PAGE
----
Paul Zipser reports on his progress in the FCBB podcast "OPEN COURT

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Since the end of August, he has finally been seen once again at the Hall in the Audi Dome. The inner circle of the Bayern basketball team saw Paul Zipser making his first runs, first dribbles and shots. A miraculous beginning.

For about two weeks, the national player is now at perhaps the penultimate level before he can really go back to team training with Andrea Trinchieri sometime this winter. In so-called controlled contact, the 27-year-old is just feeling his way back to the game he loves so much.

Now, in late November 2021, Paul Zipser is not yet talking about a possible comeback after surviving brain surgery. It will happen when it's supposed to happen, he says: "Apart from (proper) contact training, there are still a few things missing now, but it's just a matter of time now."

"My rehab is really a roller coaster ride: steady up, then a week back"

Zipser says this in OPEN COURT, the podcast of the Bayern basketball team, where he tells his very personal story for the first time, for an hour and a half. It's an incredible story and he wanted to tell it now: "For me, in the beginning, it was about keeping a lot private for now and focusing on other things. But now is the time that I feel so good that I want to talk about it."


The public has seen this long-missing, optimistic and so ultra-casual Paul Zipser train a few times in the Audi Dome directly before the games of the EuroLeague quarterfinalists; with Emilio Kovacic, the individual coach of the FCBB. The Croatian is his companion, his developmental aide, driver and also entertainer. For Zipser's path is very long and arduous.

"My rehab is really a roller coaster ride: steadily upward, but every now and then a week back," says Zipser. 

And so Paul tells OPEN COURT about the sudden balance problems and headaches before the fourth playoff semifinal on June 4, 2021, where he initially tried a bit of cycling to help but eventually watched his colleagues advance to the final:

"I realized at some point that something was wrong with me. (...) Together with the headaches, it all sounded at first as if I had a migraine. (...) But then I realized shortly before the game: This is not working. (...) Then I wake up in the morning and have numbness. (...) I called the doctor and said: This can't be right. (...) From the time I was picked up by the car, I completely switched to sleep mode: I want to close my eyes, I just wanted to lie down and be done."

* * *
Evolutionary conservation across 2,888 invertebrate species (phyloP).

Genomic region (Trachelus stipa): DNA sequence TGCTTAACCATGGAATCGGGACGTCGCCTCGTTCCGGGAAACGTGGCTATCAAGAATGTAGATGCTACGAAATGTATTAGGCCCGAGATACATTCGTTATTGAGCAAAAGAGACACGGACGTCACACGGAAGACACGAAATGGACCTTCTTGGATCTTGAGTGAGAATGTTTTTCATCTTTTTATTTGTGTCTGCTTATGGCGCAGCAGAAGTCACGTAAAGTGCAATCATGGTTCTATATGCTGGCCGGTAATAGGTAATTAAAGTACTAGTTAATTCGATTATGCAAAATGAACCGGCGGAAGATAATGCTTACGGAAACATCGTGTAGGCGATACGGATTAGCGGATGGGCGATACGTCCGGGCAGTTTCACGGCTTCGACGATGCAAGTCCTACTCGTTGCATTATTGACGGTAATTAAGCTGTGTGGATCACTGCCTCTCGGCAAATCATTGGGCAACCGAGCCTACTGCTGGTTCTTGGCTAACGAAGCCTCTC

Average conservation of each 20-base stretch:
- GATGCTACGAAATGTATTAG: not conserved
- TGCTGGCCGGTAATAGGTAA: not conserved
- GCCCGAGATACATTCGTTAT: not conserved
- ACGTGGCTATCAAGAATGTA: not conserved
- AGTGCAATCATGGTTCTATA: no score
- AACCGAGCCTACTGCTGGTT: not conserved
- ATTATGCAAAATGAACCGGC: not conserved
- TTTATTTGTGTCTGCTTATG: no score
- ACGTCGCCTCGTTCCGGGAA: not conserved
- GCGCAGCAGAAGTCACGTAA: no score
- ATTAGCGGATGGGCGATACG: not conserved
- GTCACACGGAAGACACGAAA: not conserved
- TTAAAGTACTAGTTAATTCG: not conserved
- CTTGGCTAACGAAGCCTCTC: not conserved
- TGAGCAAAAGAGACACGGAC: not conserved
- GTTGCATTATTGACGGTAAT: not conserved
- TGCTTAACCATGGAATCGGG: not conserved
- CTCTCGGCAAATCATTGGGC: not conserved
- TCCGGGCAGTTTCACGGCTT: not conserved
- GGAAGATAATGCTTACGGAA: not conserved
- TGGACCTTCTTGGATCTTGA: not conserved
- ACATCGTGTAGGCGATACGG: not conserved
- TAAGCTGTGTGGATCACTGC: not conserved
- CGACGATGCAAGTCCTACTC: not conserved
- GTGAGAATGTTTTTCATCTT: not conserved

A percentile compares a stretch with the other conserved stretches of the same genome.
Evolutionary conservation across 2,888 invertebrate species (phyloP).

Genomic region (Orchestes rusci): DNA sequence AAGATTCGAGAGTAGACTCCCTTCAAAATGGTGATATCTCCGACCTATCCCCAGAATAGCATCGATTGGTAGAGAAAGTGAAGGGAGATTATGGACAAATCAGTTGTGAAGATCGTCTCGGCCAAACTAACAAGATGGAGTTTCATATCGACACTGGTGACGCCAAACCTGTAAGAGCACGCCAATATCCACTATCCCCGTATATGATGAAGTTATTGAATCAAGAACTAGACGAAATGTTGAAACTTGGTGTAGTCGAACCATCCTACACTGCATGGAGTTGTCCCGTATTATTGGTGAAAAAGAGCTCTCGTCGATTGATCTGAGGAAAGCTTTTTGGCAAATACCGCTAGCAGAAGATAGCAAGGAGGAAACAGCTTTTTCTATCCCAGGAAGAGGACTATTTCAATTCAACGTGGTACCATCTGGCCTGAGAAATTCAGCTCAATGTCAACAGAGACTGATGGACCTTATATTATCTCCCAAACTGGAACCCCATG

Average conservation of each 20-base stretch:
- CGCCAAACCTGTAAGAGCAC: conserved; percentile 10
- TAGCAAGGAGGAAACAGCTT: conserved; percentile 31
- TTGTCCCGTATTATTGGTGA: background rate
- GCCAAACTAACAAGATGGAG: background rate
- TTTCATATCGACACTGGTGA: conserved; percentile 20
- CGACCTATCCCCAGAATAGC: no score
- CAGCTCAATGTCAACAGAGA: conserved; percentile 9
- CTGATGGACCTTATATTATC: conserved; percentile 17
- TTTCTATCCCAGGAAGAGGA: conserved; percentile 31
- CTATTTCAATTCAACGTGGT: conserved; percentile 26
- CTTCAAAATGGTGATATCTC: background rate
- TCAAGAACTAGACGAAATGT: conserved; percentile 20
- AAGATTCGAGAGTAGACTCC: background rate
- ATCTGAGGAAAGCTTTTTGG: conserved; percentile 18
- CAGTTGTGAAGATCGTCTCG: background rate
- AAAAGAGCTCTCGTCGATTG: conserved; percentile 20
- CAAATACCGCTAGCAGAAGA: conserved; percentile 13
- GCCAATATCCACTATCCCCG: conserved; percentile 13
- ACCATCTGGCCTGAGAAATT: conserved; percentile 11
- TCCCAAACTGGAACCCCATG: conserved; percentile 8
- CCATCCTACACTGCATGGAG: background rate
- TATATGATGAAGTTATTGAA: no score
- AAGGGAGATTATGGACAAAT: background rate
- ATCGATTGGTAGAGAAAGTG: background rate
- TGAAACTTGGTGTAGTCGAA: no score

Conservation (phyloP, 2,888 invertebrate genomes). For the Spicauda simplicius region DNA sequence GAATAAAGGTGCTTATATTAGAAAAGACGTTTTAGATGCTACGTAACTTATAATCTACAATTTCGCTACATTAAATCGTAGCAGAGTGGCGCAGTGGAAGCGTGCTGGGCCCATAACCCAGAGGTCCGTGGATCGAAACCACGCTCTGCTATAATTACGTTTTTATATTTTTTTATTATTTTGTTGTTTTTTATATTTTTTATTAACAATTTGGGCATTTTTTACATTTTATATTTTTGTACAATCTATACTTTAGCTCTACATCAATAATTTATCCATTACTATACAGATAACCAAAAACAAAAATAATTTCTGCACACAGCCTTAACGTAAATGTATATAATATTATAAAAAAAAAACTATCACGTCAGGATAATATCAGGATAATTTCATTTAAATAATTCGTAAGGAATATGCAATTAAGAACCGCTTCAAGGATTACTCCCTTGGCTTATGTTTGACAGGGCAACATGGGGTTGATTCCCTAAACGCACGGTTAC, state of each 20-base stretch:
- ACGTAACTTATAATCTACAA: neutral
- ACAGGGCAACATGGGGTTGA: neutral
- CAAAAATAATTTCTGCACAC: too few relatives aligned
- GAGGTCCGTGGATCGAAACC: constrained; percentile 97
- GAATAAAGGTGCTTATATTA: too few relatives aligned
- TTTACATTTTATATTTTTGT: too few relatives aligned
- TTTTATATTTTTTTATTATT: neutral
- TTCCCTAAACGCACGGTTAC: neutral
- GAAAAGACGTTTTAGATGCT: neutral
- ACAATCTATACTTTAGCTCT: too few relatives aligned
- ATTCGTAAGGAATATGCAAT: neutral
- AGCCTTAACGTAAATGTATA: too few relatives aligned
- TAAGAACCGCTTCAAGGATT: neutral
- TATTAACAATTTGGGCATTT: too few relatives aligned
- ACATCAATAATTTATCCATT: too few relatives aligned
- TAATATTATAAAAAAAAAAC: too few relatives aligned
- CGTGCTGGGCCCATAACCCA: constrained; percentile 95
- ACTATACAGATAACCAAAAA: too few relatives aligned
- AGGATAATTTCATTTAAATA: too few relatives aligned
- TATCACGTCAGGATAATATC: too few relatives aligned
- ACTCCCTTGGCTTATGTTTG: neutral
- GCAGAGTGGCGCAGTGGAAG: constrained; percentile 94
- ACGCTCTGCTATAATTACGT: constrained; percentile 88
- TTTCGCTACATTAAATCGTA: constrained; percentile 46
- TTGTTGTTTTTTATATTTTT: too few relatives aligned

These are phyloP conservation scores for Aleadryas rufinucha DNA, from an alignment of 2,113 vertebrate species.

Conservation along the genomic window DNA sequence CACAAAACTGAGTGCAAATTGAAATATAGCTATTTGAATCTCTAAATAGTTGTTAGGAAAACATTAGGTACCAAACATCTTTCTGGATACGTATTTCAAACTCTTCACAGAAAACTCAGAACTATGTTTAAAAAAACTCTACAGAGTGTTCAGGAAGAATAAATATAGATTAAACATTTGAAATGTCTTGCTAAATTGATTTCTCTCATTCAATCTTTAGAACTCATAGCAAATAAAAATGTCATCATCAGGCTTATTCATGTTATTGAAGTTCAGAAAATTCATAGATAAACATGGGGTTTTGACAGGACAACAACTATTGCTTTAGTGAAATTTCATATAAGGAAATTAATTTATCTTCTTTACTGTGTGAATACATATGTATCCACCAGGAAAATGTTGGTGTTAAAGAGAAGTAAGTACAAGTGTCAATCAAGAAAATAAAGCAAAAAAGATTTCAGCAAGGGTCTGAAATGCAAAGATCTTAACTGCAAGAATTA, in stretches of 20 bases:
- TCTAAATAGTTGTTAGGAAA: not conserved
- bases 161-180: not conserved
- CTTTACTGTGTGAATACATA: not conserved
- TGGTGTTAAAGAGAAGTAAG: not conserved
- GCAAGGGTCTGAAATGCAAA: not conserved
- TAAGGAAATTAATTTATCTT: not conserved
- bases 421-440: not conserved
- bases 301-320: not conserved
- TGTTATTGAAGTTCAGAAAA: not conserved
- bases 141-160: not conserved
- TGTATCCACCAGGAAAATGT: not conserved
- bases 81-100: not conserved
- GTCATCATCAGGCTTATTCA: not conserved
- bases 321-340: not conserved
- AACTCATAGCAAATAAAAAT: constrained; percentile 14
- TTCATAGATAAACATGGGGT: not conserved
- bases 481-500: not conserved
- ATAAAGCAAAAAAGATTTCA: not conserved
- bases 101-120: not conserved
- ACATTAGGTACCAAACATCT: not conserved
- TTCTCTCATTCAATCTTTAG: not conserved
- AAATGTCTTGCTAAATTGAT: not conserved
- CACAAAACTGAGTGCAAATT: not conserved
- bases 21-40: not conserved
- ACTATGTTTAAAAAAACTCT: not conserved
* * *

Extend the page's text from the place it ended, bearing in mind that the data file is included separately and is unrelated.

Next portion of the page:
"That was on the ear, on the cerebellum, already a crappy spot".

The day after Munich's final appearance, team doctor Sebastian Torka and general manager Marko Pesic call on Bayern's much-vaunted network of doctors. The diagnosis was a shock: a brain tumor on the brain stem, a so-called cavernoma.

"Surgery in that area is really highly, highly complicated, even the very best surgeons in the world reach their limits."

Teamarzt Sebastian Torka about the operation of Paul Zipser

Paul remembers: "We did a few tests in the MRI (...) and then it was actually clear: Ok, now an operation would be necessary."

Doctor Torka also has his say at OPEN COURT and lectures: "This is a very sensitive area of the brain stem, among other things the center for coordination, for breathing, for seeing - that's what makes the whole thing so dangerous. (...) The operation in this area is really highly complicated, even the best surgeons in the world reach their limits. (...) The worst case would have been permanent damage (...) to the respiratory center..."

Could have been. Everything went well. A masterpiece, this delicate operation, in which everything was really at stake: Prof. Dr. Bernhard Meyer, Director of Neurosurgery at the Munich Klinikum "rechts der Isar" succeeded in "an excellent job", judges colleague Torka. Paul knows that, too:

"The evening before the operation - that was also emotional. I was already a little scared."

"That was on the ear, on the cerebellum, already a shitty spot. (...) A congenital malformation. There are simply several centers in the brain that are responsible for different things; with me it was the coordination, the whole right side was very affected from the beginning (...) The surgery took a little longer than actually planned. Because he was really trying to find the smallest drop of blood somehow and get it out."